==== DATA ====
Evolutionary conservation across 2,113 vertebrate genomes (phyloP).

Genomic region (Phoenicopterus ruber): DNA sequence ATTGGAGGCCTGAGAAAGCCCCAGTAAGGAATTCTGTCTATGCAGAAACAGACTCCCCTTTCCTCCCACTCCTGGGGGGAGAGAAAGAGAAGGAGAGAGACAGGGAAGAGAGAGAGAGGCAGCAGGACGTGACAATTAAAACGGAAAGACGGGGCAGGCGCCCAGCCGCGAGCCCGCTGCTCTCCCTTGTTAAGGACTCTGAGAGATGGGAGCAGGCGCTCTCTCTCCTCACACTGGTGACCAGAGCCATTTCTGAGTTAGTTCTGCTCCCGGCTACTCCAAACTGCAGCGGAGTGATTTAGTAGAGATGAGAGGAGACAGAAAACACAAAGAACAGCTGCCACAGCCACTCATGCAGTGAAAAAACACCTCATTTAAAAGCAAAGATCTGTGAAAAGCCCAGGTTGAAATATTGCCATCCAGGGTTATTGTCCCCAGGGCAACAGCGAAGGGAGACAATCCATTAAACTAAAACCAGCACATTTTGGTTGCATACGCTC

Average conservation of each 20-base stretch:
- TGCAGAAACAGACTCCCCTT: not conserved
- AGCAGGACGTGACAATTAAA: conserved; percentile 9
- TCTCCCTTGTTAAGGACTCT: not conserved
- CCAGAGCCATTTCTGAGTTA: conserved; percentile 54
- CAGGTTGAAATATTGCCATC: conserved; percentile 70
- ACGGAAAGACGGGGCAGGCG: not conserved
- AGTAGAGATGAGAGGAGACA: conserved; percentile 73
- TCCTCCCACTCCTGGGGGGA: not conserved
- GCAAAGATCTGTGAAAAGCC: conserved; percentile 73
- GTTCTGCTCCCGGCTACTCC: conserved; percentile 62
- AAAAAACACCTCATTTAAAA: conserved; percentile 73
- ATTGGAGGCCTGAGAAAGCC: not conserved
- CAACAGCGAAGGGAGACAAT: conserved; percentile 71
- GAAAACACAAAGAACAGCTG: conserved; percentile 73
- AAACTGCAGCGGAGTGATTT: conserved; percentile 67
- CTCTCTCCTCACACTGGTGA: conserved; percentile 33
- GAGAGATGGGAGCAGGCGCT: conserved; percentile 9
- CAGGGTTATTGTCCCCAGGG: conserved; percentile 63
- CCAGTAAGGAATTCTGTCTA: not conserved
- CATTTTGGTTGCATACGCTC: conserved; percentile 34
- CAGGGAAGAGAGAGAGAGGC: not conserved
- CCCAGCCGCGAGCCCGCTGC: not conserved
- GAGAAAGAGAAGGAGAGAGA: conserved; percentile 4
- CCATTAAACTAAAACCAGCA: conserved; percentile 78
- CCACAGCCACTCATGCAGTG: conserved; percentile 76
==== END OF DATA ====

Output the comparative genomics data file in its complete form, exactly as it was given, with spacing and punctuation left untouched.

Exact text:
Evolutionary conservation across 2,113 vertebrate genomes (phyloP).

Genomic region (Phoenicopterus ruber): DNA sequence ATTGGAGGCCTGAGAAAGCCCCAGTAAGGAATTCTGTCTATGCAGAAACAGACTCCCCTTTCCTCCCACTCCTGGGGGGAGAGAAAGAGAAGGAGAGAGACAGGGAAGAGAGAGAGAGGCAGCAGGACGTGACAATTAAAACGGAAAGACGGGGCAGGCGCCCAGCCGCGAGCCCGCTGCTCTCCCTTGTTAAGGACTCTGAGAGATGGGAGCAGGCGCTCTCTCTCCTCACACTGGTGACCAGAGCCATTTCTGAGTTAGTTCTGCTCCCGGCTACTCCAAACTGCAGCGGAGTGATTTAGTAGAGATGAGAGGAGACAGAAAACACAAAGAACAGCTGCCACAGCCACTCATGCAGTGAAAAAACACCTCATTTAAAAGCAAAGATCTGTGAAAAGCCCAGGTTGAAATATTGCCATCCAGGGTTATTGTCCCCAGGGCAACAGCGAAGGGAGACAATCCATTAAACTAAAACCAGCACATTTTGGTTGCATACGCTC

Average conservation of each 20-base stretch:
- TGCAGAAACAGACTCCCCTT: not conserved
- AGCAGGACGTGACAATTAAA: conserved; percentile 9
- TCTCCCTTGTTAAGGACTCT: not conserved
- CCAGAGCCATTTCTGAGTTA: conserved; percentile 54
- CAGGTTGAAATATTGCCATC: conserved; percentile 70
- ACGGAAAGACGGGGCAGGCG: not conserved
- AGTAGAGATGAGAGGAGACA: conserved; percentile 73
- TCCTCCCACTCCTGGGGGGA: not conserved
- GCAAAGATCTGTGAAAAGCC: conserved; percentile 73
- GTTCTGCTCCCGGCTACTCC: conserved; percentile 62
- AAAAAACACCTCATTTAAAA: conserved; percentile 73
- ATTGGAGGCCTGAGAAAGCC: not conserved
- CAACAGCGAAGGGAGACAAT: conserved; percentile 71
- GAAAACACAAAGAACAGCTG: conserved; percentile 73
- AAACTGCAGCGGAGTGATTT: conserved; percentile 67
- CTCTCTCCTCACACTGGTGA: conserved; percentile 33
- GAGAGATGGGAGCAGGCGCT: conserved; percentile 9
- CAGGGTTATTGTCCCCAGGG: conserved; percentile 63
- CCAGTAAGGAATTCTGTCTA: not conserved
- CATTTTGGTTGCATACGCTC: conserved; percentile 34
- CAGGGAAGAGAGAGAGAGGC: not conserved
- CCCAGCCGCGAGCCCGCTGC: not conserved
- GAGAAAGAGAAGGAGAGAGA: conserved; percentile 4
- CCATTAAACTAAAACCAGCA: conserved; percentile 78
- CCACAGCCACTCATGCAGTG: conserved; percentile 76